Artificial intelligence (AI) has been placed front and centre in many countriesʼ economic strategies1, probably unsurprising as AI is one of the defining technologies of the Fourth Industrial Revolution2. Nascent AI regulation around the world today is characterised by soft approaches either aimed at incentivising innovation in the manufacturing or digital sectors or encouraging break through research. The ethical implications of AI are either regulated through specific AI codes in companies concerned with good corporate social responsibility, in research institutes (private or public) concerned with ethical research and innovation or not regulated at all. These AI ethical codes are not formally scrutinised by any public administration, nor are they legislatively required, and so it is difficult to assess the quality and effectiveness of such codes in minimising the negative implications of AI. The purpose of this howtoregulate report is to examine existing AI regulatory landscape (Part I) and present regulatory approaches for minimising the harms of AI (Part II – outline for future regulation of AI), evidently without putting into question the utility of AI. Continue reading Report on Artificial Intelligence: Part I – the existing regulatory landscape
Tobacco remains the leading preventable cause of death in the world today and accounts for around 12% of all adult deaths worldwide (more than 7 million people)1. Its effects are far-reaching and has implications along the supply chain: from the land used to grow tobacco instead of food, often in countries where food security is a concern, to the 63% of children of tobacco-growing families involved in child labour, to the environmental effects of smoke expelled into the air, the bystander and the smoker´s health2. This howtoregulate article focuses on tobacco control regulation and regulation for the emerging tobacco alternative electronic cigarettes. Continue reading Tobacco control regulations: Combating the world´s leading preventable cause of death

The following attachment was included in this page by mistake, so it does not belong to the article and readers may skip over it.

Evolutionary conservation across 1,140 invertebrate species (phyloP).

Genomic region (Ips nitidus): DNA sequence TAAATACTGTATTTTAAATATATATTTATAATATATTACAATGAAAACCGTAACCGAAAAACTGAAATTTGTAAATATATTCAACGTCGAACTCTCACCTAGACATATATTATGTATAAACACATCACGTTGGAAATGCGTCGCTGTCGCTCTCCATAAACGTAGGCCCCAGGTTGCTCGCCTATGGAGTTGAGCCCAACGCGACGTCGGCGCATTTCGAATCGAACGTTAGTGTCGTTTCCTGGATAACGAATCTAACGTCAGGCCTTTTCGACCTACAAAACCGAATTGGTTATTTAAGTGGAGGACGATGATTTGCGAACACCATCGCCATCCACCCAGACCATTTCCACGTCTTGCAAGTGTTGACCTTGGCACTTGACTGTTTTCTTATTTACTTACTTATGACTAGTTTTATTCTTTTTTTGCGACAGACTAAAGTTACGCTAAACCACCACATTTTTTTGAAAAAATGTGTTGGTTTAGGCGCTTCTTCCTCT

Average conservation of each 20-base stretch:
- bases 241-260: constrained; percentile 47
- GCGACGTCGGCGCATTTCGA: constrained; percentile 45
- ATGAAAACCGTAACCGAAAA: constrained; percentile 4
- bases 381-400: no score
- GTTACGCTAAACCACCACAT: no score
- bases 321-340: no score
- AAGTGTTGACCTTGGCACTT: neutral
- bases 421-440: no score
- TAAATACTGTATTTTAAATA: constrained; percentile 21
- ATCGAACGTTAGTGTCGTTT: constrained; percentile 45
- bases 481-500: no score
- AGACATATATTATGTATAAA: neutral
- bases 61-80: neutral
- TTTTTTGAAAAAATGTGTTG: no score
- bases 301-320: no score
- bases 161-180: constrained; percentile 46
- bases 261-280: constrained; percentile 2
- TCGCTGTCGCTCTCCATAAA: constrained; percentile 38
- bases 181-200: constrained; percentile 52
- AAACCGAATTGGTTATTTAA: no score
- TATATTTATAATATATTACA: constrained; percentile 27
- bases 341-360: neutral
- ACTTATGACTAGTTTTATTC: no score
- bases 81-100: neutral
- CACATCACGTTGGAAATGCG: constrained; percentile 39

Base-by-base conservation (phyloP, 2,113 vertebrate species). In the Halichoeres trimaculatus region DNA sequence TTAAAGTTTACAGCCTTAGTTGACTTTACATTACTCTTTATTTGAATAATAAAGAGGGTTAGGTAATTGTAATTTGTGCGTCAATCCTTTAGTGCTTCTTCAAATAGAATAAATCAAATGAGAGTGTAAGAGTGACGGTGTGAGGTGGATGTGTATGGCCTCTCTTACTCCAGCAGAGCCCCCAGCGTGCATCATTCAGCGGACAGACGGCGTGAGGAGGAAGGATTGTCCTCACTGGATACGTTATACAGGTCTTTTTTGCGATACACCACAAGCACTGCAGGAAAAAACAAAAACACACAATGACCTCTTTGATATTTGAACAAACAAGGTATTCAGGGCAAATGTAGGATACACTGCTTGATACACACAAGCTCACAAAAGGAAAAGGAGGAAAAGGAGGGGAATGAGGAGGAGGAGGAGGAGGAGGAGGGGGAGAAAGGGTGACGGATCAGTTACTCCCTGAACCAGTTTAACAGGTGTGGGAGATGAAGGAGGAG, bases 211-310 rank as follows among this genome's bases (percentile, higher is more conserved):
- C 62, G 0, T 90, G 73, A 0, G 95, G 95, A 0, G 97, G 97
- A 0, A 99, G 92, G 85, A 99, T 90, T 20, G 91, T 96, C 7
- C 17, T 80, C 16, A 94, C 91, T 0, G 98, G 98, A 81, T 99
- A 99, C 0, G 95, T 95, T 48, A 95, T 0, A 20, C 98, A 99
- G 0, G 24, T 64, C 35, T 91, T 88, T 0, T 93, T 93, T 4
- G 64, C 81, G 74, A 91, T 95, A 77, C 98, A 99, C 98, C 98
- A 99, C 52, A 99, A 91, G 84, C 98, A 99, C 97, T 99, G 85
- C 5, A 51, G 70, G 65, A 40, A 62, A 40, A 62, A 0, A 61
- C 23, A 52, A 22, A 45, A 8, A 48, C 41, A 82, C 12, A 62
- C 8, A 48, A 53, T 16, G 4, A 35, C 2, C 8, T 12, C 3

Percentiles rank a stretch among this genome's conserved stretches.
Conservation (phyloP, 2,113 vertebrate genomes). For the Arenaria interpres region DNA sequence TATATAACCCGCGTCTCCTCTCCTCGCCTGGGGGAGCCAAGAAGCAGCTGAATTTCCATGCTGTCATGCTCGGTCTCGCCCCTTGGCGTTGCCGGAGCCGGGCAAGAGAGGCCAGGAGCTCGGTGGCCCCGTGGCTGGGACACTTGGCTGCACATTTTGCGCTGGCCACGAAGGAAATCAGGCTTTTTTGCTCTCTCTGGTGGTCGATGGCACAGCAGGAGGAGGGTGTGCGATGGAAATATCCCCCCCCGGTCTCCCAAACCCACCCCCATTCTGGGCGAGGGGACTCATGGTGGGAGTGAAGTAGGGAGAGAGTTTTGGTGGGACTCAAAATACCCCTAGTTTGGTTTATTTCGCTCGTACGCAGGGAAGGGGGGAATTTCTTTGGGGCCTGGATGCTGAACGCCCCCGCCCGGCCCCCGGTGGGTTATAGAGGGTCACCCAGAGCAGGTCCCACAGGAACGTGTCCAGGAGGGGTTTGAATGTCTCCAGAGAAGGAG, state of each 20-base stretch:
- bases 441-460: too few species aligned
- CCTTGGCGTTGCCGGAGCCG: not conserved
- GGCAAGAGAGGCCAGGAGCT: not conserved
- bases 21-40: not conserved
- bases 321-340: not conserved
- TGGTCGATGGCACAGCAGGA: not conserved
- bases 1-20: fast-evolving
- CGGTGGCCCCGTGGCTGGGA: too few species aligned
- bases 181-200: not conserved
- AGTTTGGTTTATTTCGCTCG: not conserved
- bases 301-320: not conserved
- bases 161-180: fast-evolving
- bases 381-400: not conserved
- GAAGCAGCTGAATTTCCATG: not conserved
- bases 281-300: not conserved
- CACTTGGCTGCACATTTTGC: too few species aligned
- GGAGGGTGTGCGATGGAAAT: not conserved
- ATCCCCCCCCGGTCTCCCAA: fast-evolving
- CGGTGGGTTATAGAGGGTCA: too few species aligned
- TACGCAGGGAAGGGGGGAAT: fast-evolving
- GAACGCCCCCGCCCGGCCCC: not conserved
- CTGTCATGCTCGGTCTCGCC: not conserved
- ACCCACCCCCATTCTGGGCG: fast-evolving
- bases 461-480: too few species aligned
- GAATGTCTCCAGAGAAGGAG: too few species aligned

Waves of parliament´s around the world are looking into the problem of “fake news”, including the UK Parliament1 (Green Paper: Internet Safety Strategy and Fake News Inquiry), the US Senate2 and the Singaporean Parliament3 (Green Paper: Deliberate Online Falsehoods). In early January 2018, the French President Macron said he would present a new law in order to fight the spread of “fake news”, which he said threatened democracies4. The Canadian Communications Security Establishment (CSE), in its report Cyber Threats to Canada´s Democratic Process, the first threat assessment of this kind in the world to be shared with the public said the Canadian Minister of Democratic Institutions5, states that: Continue reading Countering “fake news”